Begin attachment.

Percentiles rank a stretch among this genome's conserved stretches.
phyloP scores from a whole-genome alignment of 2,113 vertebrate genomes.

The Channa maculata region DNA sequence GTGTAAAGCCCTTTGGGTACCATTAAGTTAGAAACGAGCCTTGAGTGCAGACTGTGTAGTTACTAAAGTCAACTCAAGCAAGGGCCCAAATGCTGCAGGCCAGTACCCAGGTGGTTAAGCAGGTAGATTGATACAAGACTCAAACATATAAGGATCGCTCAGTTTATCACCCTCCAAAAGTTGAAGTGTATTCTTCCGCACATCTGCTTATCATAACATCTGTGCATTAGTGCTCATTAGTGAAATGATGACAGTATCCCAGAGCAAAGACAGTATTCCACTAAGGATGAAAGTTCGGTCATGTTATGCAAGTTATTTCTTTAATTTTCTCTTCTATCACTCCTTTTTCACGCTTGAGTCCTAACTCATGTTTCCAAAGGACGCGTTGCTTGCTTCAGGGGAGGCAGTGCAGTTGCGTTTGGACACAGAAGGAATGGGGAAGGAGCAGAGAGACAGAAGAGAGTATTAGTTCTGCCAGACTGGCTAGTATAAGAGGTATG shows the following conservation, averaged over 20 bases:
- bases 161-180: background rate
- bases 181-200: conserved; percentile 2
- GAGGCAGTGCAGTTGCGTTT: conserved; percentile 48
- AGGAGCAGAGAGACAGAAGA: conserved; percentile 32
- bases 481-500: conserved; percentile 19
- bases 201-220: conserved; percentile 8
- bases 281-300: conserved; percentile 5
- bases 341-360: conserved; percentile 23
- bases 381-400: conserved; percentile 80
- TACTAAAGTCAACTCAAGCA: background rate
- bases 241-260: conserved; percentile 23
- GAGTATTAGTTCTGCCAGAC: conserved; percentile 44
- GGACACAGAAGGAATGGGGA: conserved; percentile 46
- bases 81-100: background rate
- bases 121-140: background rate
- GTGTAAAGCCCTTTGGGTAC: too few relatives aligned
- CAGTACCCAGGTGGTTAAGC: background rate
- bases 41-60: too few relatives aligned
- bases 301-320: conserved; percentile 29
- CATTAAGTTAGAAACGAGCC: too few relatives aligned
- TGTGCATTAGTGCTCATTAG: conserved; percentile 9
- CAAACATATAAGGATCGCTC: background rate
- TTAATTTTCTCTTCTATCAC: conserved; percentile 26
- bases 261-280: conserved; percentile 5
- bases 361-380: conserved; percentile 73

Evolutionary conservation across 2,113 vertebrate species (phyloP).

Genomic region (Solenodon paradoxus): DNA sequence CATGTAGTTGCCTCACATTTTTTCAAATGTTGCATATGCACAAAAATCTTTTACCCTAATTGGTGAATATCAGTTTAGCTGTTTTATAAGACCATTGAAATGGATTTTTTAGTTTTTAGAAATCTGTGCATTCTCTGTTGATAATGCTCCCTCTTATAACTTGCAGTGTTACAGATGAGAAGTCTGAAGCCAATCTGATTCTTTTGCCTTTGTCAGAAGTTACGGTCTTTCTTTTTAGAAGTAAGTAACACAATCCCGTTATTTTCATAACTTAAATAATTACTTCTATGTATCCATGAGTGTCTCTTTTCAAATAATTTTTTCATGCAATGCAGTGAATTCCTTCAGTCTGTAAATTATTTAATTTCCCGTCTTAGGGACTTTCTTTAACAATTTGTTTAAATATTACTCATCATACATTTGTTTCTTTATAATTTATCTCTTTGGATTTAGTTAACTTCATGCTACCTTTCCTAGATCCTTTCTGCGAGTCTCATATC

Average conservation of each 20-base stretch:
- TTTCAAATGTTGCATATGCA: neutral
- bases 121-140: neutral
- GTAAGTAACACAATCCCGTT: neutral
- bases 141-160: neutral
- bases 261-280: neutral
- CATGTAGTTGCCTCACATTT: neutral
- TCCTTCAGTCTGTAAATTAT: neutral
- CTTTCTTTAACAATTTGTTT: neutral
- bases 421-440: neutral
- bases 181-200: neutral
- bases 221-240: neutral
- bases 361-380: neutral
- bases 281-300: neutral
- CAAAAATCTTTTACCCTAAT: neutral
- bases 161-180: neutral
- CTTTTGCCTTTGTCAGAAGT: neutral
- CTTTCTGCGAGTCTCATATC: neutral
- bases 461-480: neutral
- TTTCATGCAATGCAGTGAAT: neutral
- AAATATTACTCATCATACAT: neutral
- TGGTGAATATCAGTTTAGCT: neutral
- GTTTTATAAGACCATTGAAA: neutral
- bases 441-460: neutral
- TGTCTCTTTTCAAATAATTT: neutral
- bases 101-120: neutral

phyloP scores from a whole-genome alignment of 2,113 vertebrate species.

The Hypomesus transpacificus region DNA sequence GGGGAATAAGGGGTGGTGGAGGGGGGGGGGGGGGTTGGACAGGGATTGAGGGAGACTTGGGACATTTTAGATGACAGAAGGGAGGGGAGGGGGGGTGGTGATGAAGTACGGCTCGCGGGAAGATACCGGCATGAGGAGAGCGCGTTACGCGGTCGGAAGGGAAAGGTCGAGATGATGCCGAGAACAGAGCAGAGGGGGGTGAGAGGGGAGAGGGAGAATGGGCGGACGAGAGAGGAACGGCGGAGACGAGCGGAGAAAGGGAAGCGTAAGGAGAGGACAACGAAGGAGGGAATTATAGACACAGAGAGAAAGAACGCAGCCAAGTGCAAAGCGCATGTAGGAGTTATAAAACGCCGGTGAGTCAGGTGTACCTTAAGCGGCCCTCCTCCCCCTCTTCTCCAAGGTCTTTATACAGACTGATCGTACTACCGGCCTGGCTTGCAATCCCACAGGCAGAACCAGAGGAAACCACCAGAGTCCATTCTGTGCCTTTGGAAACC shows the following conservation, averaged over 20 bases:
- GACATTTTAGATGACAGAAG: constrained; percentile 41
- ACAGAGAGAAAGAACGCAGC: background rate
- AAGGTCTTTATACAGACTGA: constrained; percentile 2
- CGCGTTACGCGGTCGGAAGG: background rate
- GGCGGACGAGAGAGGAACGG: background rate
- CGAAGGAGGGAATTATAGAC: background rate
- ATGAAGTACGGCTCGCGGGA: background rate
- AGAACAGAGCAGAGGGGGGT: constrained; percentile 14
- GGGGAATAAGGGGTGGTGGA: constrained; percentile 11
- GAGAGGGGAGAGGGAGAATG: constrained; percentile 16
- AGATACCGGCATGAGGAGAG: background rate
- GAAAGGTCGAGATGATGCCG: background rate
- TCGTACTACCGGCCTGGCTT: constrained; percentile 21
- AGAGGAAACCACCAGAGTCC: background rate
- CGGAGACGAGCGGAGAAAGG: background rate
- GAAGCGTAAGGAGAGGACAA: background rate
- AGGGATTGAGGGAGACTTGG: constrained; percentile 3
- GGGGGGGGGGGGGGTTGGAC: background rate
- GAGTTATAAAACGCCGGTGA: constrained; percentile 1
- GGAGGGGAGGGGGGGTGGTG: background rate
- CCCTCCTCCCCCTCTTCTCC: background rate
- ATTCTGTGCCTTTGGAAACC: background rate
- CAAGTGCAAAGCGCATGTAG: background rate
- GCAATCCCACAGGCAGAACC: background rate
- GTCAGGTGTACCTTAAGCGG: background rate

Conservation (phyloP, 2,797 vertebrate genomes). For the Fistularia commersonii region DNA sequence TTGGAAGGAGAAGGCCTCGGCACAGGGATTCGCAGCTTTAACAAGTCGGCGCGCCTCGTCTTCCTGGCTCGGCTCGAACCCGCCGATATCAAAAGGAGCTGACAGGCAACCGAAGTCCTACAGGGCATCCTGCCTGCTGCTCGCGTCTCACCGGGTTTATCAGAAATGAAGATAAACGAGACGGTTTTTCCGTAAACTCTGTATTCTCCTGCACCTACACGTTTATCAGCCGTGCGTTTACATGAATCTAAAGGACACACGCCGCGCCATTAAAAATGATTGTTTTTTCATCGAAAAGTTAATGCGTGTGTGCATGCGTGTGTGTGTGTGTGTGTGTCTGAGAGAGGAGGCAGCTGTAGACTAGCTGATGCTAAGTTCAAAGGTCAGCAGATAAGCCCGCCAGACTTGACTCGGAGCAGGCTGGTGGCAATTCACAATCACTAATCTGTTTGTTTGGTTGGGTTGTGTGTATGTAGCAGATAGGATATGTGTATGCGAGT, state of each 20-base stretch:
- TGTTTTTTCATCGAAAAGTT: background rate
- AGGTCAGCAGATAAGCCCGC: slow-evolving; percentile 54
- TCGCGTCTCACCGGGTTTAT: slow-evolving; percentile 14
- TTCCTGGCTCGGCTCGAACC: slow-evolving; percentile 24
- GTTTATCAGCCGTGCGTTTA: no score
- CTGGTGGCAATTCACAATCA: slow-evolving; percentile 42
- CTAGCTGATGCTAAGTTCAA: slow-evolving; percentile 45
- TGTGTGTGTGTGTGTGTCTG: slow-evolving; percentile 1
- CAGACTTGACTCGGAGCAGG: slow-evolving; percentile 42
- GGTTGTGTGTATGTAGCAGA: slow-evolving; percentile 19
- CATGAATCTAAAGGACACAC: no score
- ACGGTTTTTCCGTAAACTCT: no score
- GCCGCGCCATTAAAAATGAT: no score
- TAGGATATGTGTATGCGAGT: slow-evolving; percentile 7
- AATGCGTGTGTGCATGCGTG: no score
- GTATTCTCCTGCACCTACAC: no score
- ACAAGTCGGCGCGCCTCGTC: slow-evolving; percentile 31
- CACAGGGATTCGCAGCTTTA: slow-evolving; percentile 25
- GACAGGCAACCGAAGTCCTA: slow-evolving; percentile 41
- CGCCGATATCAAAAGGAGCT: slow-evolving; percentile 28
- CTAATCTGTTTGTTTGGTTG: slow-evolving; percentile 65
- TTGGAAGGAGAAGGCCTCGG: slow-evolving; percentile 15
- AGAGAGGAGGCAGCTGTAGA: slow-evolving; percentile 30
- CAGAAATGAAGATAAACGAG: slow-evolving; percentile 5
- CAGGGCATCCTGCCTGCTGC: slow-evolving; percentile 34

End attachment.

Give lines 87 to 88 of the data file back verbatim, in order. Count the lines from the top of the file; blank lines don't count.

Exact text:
- TCGCGTCTCACCGGGTTTAT: slow-evolving; percentile 14
- TTCCTGGCTCGGCTCGAACC: slow-evolving; percentile 24